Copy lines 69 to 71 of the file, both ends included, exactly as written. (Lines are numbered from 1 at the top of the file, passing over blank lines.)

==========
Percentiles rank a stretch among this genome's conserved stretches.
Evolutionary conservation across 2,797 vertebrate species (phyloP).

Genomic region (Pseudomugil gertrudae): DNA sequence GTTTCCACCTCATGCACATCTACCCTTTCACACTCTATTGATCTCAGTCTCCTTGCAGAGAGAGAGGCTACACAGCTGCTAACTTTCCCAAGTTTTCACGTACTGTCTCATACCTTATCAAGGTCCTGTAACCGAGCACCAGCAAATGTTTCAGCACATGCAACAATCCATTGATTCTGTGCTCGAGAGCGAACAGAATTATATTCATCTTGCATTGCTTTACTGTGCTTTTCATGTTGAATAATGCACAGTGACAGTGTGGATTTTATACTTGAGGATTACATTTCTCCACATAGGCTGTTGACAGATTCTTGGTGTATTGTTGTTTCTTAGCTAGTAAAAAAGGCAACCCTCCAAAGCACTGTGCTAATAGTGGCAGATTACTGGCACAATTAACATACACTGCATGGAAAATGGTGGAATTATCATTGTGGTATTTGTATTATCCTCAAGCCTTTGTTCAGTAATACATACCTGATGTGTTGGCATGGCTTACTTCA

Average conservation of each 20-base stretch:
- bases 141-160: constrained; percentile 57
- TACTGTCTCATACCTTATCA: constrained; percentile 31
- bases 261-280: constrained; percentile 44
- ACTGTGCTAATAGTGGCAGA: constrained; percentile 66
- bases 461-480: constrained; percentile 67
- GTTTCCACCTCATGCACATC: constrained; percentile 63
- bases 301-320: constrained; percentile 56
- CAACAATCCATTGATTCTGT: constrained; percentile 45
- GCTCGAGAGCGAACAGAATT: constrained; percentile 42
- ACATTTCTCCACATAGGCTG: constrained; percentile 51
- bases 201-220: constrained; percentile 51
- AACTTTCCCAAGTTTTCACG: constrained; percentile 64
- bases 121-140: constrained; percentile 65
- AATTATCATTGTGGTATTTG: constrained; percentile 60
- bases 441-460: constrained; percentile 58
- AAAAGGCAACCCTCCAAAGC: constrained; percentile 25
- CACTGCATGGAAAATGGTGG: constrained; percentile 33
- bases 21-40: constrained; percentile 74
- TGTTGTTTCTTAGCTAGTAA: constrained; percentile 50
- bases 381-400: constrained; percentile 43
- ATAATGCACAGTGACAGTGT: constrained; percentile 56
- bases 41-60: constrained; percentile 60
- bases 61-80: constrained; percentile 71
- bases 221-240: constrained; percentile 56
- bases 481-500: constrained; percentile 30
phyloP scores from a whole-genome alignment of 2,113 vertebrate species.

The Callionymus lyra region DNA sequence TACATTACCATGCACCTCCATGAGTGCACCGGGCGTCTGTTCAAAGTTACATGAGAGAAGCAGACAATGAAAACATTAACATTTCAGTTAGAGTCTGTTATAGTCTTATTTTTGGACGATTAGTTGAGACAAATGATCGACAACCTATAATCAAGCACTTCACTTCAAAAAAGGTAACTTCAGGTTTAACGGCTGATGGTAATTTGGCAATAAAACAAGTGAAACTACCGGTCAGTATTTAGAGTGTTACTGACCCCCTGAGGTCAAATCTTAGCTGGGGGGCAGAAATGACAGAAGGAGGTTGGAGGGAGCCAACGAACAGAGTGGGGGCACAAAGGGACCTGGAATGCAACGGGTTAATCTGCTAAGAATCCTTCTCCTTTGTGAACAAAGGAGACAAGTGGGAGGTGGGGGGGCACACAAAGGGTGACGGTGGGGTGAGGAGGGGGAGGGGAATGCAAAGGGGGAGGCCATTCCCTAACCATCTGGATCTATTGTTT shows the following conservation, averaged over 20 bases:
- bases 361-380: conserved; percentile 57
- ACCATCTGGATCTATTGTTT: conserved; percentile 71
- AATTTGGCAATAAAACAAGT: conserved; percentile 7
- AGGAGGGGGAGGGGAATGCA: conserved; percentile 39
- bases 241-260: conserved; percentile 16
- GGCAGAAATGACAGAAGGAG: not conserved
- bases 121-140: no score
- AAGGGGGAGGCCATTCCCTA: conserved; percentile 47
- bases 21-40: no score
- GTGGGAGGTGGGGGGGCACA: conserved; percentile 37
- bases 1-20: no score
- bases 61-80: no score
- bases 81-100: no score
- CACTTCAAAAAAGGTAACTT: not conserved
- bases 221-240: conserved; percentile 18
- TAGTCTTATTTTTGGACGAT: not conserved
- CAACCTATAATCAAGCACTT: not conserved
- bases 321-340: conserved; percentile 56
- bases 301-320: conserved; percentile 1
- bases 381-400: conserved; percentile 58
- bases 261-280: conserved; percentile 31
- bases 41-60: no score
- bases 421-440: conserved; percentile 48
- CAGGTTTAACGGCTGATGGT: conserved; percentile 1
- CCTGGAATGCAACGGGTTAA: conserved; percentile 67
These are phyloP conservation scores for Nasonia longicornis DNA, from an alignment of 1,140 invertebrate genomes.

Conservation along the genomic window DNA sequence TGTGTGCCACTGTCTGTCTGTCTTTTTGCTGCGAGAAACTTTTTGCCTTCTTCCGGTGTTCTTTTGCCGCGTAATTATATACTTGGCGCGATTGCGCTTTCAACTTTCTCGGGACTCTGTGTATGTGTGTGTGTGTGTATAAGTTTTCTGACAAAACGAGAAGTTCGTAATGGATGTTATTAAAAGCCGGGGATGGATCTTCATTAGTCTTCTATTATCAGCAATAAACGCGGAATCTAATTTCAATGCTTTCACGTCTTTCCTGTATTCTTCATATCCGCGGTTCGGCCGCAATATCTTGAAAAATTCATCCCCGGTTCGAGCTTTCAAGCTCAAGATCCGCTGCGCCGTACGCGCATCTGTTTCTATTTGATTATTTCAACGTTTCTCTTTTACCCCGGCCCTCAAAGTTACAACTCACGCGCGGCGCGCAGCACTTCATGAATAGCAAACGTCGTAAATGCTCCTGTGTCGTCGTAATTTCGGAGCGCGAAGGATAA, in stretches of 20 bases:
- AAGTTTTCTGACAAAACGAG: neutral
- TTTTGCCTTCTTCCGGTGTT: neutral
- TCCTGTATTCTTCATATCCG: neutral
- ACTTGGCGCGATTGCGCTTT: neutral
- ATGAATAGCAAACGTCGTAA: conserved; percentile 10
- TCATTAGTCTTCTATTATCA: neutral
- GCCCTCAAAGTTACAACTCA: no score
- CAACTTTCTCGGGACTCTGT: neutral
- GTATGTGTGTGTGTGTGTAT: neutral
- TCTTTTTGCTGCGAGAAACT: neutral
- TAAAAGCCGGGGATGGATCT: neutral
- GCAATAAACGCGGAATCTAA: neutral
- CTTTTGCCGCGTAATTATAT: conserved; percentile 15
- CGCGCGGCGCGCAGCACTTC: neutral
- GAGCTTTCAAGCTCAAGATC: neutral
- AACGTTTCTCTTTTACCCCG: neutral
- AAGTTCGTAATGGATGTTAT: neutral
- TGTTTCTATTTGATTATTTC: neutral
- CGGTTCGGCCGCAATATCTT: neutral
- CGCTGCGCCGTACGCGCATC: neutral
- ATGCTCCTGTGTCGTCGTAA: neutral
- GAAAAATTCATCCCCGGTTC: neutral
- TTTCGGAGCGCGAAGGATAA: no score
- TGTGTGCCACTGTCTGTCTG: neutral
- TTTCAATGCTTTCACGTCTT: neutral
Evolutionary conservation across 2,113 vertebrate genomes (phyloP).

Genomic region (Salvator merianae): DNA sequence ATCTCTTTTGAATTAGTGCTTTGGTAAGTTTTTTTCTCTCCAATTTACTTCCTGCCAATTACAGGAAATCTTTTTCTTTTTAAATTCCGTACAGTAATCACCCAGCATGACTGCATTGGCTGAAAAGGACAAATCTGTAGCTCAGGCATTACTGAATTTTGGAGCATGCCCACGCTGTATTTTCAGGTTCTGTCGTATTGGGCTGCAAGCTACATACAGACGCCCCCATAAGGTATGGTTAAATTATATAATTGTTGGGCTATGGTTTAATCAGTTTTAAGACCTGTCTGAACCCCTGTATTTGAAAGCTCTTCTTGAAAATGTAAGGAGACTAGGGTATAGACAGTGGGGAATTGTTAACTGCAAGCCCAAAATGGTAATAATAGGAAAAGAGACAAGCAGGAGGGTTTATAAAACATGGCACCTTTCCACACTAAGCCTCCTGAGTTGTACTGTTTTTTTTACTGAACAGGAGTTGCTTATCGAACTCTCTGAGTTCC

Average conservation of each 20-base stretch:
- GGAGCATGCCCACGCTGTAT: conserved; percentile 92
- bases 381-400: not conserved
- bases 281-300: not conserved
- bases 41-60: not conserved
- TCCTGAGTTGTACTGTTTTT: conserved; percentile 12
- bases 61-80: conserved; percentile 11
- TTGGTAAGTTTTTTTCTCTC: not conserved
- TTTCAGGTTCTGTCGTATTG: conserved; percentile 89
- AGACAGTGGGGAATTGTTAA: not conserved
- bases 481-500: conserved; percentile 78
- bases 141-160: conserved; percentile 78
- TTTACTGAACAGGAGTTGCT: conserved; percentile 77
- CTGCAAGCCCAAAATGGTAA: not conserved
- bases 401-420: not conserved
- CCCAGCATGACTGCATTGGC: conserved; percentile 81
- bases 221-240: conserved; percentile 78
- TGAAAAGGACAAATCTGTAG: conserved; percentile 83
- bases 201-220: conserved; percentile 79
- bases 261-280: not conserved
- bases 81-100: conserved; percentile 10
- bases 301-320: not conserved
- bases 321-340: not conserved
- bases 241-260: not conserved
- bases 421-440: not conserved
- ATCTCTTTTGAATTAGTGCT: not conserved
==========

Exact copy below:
- TAAAAGCCGGGGATGGATCT: neutral
- GCAATAAACGCGGAATCTAA: neutral
- CTTTTGCCGCGTAATTATAT: conserved; percentile 15